Category Archives: History

The Delaware “Cult House” Urban Legend

This image has an empty alt attribute; its file name is lukasz-szmigiel-jFCViYFYcus-unsplash-1024x682.jpg
Just spooky, not correct to the locale discussed.
Photo by Lukasz Szmigiel on Unsplash

(Originally published on April 29, 2021, at the sunsetted GlitterCollective blog.)

When I was in 3rd grade, I was attending an elementary school in northern Delaware that is no longer extant, and one of my friends told me a story his older brother had told him about a haunted house near our school. I remember that we, as suburban 8-year-olds who didn’t live near the school and who had no means of getting anywhere without our parents, solemnly agreed that we both totally knew where the house was and that we would meet there at midnight. Most of the details escape me now, but I remember that it was a mansion with a gatehouse.

The next time I heard about a haunted mansion, I was in college in the late 1980s. This story had more details: it was a mansion with a gatehouse and a long driveway on one of the back roads of the Brandywine valley of Delaware near the Pennsylvania line. The trees around the house grew away from it as if leaning away from something evil, the windows were made in cross shapes and glowed red sometimes at night, and there were black trucks with tinted glass that would emerge from the lot near the gatehouse and follow you if you drove past the house too many times. Lots of Satanic Panic was involved, saying that there was a Satan worshipping cult and/or the KKK that met there. A decade later, the story I heard shifted a bit so that the trucks became SUVs, and the addition of mutilated animals first cropped up along with the tale of the Skull Tree, which supposedly had something that looked like a human skull embedded in its trunk. Of course, the versions I heard in the 90s were from people who claimed to have seen it, but still somehow couldn’t provide me with an address.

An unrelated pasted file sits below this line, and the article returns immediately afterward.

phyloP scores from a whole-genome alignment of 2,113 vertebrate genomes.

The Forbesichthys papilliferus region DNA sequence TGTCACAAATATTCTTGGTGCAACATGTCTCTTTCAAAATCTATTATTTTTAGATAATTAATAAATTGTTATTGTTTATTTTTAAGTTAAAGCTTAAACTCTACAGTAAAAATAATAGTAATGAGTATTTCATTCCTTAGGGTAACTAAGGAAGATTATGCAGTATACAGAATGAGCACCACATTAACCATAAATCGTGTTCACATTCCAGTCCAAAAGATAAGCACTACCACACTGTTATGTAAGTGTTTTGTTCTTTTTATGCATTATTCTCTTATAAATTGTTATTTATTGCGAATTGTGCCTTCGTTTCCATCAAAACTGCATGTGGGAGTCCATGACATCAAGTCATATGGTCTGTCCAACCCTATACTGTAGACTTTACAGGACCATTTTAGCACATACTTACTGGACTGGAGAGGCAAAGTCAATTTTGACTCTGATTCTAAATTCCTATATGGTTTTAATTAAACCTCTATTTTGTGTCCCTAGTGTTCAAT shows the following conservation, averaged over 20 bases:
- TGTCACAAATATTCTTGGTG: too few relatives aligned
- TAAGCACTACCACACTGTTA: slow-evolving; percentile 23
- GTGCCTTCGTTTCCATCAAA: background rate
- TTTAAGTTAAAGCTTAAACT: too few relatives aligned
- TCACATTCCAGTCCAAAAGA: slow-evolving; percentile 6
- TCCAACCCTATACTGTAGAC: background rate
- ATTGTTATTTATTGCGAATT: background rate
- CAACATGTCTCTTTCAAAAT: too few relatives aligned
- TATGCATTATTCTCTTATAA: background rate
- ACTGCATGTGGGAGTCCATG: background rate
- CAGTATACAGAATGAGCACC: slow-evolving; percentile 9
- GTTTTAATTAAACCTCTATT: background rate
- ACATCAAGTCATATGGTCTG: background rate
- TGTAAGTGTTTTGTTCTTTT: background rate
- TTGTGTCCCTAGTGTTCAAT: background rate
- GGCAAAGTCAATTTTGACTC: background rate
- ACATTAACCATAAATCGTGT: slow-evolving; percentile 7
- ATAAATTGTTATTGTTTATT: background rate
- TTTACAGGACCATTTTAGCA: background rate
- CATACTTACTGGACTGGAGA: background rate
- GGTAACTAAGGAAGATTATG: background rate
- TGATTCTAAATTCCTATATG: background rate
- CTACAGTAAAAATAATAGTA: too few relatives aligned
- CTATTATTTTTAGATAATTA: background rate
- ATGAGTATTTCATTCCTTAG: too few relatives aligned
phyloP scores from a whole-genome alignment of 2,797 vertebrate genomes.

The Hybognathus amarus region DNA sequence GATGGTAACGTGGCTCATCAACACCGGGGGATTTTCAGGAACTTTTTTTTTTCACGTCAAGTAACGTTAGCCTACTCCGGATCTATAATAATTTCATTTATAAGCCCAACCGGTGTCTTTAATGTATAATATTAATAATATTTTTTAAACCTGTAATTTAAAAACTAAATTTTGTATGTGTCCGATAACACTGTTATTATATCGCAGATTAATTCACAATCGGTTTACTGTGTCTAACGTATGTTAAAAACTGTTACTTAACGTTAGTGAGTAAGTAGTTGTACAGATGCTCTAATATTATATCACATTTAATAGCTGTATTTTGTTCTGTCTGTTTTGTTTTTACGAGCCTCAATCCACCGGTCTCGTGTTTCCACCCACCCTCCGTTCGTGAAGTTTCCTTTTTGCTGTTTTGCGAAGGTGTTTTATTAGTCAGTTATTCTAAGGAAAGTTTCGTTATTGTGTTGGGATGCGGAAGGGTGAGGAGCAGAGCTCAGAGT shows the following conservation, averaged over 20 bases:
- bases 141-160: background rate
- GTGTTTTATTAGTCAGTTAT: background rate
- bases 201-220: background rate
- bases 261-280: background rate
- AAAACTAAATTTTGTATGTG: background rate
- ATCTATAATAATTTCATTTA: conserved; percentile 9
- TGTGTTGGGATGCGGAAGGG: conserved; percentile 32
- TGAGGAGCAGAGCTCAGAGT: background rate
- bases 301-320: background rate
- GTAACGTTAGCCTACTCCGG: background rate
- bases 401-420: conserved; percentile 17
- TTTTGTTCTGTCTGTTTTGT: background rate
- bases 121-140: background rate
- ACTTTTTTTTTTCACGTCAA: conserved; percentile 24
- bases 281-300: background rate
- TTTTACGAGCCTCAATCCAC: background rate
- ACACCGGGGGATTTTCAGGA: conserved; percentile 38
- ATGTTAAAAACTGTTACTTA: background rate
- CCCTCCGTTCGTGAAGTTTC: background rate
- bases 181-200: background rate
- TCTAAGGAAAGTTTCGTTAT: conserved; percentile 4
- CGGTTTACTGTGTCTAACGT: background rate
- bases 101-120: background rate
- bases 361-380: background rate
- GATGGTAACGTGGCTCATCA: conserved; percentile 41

The original story put it somewhere in Greenville, Delaware. The last time I heard it from a person in Delaware (in the early 2000s), the house was identified as a mansion belonging to someone in the Du Pont family. This put it closer to one of the most visible still-occupied Du Pont mansions, Granogue, but it was clearly NOT that estate, since I knew where it was and had driven past it many times, and there were no oddly-grown trees or inverted cross windows. I note that several of the really spectacular Du Pont mansions have been turned into museums like Winterthur and Longwood Gardens, but there are a lot of other fancy residences belonging to Du Pont heirs and cousins (some of which have also been turned into parks or museums, like the Mount Cuba Center), as well as other Extremely Wealthy Colonial Families of northern Delaware (or the nouveau riche families who bought the mansions off them).

The fountains at Longwood Gardens. They get lit up at night with different colored lights, and there is a fantastical light show set to music. One of my favorite memories is of attending a July 4th show there.

In any case, I had never been able to get the name of the road it was on, though on a couple of occasions I drove over many of the roads in that area, sometimes with my wife, looking for the place unsuccessfully. Though we found an awesome feral bamboo forest in the meantime.

A Location? Really?

Today, out of curiosity, I googled “cult house delaware” to see what I got. Lo and behold, people are producing addresses. But how odd! The address provided is on the Pennsylvania side of the border in Chadd’s Ford… where it was never located in the 1970s or 1980s or 1990s.

The stories on the Weird Pennsylvania article appear to include the story my wife originally read on Obiwan’s UFO-free Paranormal Page back in the 1990s (with no address), as well as other stories that identify it as being on Cossart Road. One other site talks about the road’s residents and township’s reactions to teens cruising the road (eg, removing all the road signs, removing the Skull Tree), and so does this Reddit thread. Finally, I found a Youtube “drivethrough” of the road and watched it.

Fascinatingly, the supposed cult house is a) invisible from the road (how did people see the windows? granted some of that growth along the road is relatively young, if you look at it on GoogleMaps) and b) does not have a gatehouse or parking area visible from the road. I accept that the trees along the road are a little odd (but between the electrical lines run over them and the angle of the sun, the tilt makes sense), but they’re not along the house’s driveway or around the house itself, which is in contradiction to the earlier stories.